The Sustainable Food Packaging Features Consumers Seek Most

The Sustainable Food Packaging Features Consumers Seek Most

A new Freedonia Group analysis finds that consumers are increasingly considering the way their food is packaged, particularly with an eye toward the amount and utility of packaging. Consumer survey data collected by The Freedonia Group, and featured in the analysis, identify the packaging features that consumers are seeking out most while grocery shopping:

  • Functionality is most important, with nearly 70% of survey respondents considering packaging that extends shelf life to be a mid-to-high-priority feature.
  • It is also very important to many consumers for packaging to have a window or clear element so that the packaging shows through to the food inside, with 65% of consumers considering this a high or medium priority.
  • A similar share (64%) considered unbreakable packaging to be a high or medium priority.

None of these results is surprising as most consumers see packaging’s primary function as protecting the food inside. However, the survey data also show that sustainability of food packaging is increasingly on the minds of consumers, as climate change and waste issues receive more media attention – with recyclability ranking as the second highest-priority feature overall among American consumers according to the survey.

How Do Consumers Perceive Sustainability in Food Packaging?

While sustainability is a complicated concept that food brands and packaging producers are addressing in a myriad of ways, consumers most widely equate eco-friendliness with what the source material is:

  • The survey data show that 57% of consumers ranking ranked jars, bottles, snack bags, and pouches made from bioplastics as the most eco-friendly packaging type. Still, the ranking would likely be higher if more consumers had access to the composting infrastructure that would allow the sustainability of bioplastics to be optimized at the end of their useful lives.
  • Paper-based options such as paper (e.g., wrappers), paperboard (e.g., cereal boxes and milk cartons), and corrugated board (e.g., shipping boxes) were also ranked highly in perceived eco-friendliness.

Additionally, most consumers are looking for some sustainable packaging features when they shop:

  • Recyclability was the leading sustainability option in addition to being the second highest priority feature overall.
  • Reusable packaging was the second most important sustainability feature.
  • Packaging that has little or no plastic was close behind reusable packaging as the third most important sustainability feature.
  • Compostability was the lowest priority sustainability option, primarily because most consumers still have little or no access to composting services.

However, some features can be harder for consumers to perceive, and for brands and packaging suppliers to communicate. For instance, nearly 30% of respondents noted they were particularly looking to find recycled content or no excess packaging when making decisions, but information about recycled content requires looking carefully at the package and is typically not seen from the shelf without picking up the item and reading its package.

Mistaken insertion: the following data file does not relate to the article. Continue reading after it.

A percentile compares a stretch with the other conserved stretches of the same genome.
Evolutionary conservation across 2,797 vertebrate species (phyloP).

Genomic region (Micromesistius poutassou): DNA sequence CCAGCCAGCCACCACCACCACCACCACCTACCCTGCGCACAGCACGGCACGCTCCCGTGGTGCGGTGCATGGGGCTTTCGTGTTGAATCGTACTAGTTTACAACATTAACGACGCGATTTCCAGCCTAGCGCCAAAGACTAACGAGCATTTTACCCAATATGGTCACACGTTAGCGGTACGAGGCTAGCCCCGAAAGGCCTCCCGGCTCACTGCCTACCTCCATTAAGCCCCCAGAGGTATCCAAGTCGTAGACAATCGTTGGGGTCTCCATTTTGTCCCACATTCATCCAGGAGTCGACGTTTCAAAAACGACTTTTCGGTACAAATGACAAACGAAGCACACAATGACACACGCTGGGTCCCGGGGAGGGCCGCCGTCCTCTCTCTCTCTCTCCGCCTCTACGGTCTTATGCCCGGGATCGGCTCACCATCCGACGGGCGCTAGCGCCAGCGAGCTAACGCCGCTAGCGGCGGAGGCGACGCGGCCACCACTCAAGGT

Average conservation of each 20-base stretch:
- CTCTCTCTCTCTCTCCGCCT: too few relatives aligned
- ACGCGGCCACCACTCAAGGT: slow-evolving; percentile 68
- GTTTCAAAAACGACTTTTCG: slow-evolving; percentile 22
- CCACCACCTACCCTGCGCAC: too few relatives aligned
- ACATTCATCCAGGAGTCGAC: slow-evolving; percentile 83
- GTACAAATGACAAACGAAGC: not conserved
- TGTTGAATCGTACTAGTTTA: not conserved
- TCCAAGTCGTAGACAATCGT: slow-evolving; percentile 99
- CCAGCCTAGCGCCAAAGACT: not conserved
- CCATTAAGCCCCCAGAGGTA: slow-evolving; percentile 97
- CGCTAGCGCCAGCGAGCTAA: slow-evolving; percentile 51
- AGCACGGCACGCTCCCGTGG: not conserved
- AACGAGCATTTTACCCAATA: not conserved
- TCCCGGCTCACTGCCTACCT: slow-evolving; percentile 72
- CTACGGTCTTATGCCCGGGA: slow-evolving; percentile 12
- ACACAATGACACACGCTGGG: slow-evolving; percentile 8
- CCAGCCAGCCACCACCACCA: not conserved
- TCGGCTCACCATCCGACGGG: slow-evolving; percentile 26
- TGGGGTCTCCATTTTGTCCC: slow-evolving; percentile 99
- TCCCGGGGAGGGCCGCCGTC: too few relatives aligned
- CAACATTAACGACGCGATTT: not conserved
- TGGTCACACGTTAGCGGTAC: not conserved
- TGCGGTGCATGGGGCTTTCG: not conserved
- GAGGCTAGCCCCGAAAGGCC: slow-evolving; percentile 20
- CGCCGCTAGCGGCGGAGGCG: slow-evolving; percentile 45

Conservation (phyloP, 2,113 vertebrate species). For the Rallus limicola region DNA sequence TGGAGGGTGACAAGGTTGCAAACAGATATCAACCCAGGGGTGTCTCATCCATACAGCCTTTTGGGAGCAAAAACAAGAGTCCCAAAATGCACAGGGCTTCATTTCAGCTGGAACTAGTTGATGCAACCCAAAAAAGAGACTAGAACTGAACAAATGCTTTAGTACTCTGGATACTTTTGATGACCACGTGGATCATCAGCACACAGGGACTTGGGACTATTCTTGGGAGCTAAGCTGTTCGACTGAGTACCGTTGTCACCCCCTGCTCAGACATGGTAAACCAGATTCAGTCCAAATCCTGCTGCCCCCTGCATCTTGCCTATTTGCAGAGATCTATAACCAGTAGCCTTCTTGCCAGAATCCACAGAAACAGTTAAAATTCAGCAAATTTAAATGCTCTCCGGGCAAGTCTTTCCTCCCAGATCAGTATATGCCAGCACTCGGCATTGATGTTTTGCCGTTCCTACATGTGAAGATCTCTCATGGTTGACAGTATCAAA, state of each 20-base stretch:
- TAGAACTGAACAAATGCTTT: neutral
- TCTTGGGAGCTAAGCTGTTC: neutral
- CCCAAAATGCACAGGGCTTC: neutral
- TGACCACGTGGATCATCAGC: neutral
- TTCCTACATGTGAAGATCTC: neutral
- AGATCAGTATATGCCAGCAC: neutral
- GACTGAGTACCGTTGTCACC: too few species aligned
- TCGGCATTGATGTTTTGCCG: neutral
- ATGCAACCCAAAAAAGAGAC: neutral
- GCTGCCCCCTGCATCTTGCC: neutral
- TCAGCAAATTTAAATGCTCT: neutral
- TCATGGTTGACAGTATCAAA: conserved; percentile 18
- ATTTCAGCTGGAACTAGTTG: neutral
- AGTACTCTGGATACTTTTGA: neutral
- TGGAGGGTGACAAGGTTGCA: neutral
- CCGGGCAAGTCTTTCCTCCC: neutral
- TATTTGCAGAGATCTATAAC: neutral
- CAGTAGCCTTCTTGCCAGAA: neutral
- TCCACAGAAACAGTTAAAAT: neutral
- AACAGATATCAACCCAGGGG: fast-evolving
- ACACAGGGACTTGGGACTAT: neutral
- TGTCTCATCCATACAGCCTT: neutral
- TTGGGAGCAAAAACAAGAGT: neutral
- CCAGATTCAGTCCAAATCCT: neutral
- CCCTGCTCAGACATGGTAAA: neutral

The same applies to excess packaging, which is something that consumers are more likely to perceive once they take a product home and use it. As such, this feature is more likely to affect subsequent purchasing decisions rather than initial decisions.

Vegans & Families with Children Place Highest Priority on Sustainable Packaging Features

The analysis finds that vegetarians and vegans are more likely to place a high priority on environmental features of packaging. This stems at least partly from the fact that many choose this eating plan for environmental reasons (lower carbon footprint or animal welfare):

Compared to total households, a significantly higher percentage of vegetarians and vegans place a high or medium priority on recyclability, recycled content, and packaging with little or no plastic. The gap between the share of vegetarians and vegans and total households that place a high or medium priority on compostability and reusability in food packaging is even larger.

Families with children are also more likely than the general population to prioritize environmental features in packaging, the analysis shows. Though not as highly as vegans and vegetarians, these consumers rank recyclability, recycled content, packaging with little or no plastic, and compostability  and reusability as higher food packaging priorities than the average US consumer.

Want to Learn More?

Food Packaging Consumer Insights examines consumer insights and trends for the US market for food packaging, including both rigid and flexible packaging, sold to food manufacturers, primarily for products targeted at retail or foodservice markets.

About the Author: Peter Kusnic is a Content Writer with The Freedonia Group, where he researches and writes studies focused on an array of industries.

  Consumer Goods      Food & Beverage      Industry Studies      Packaging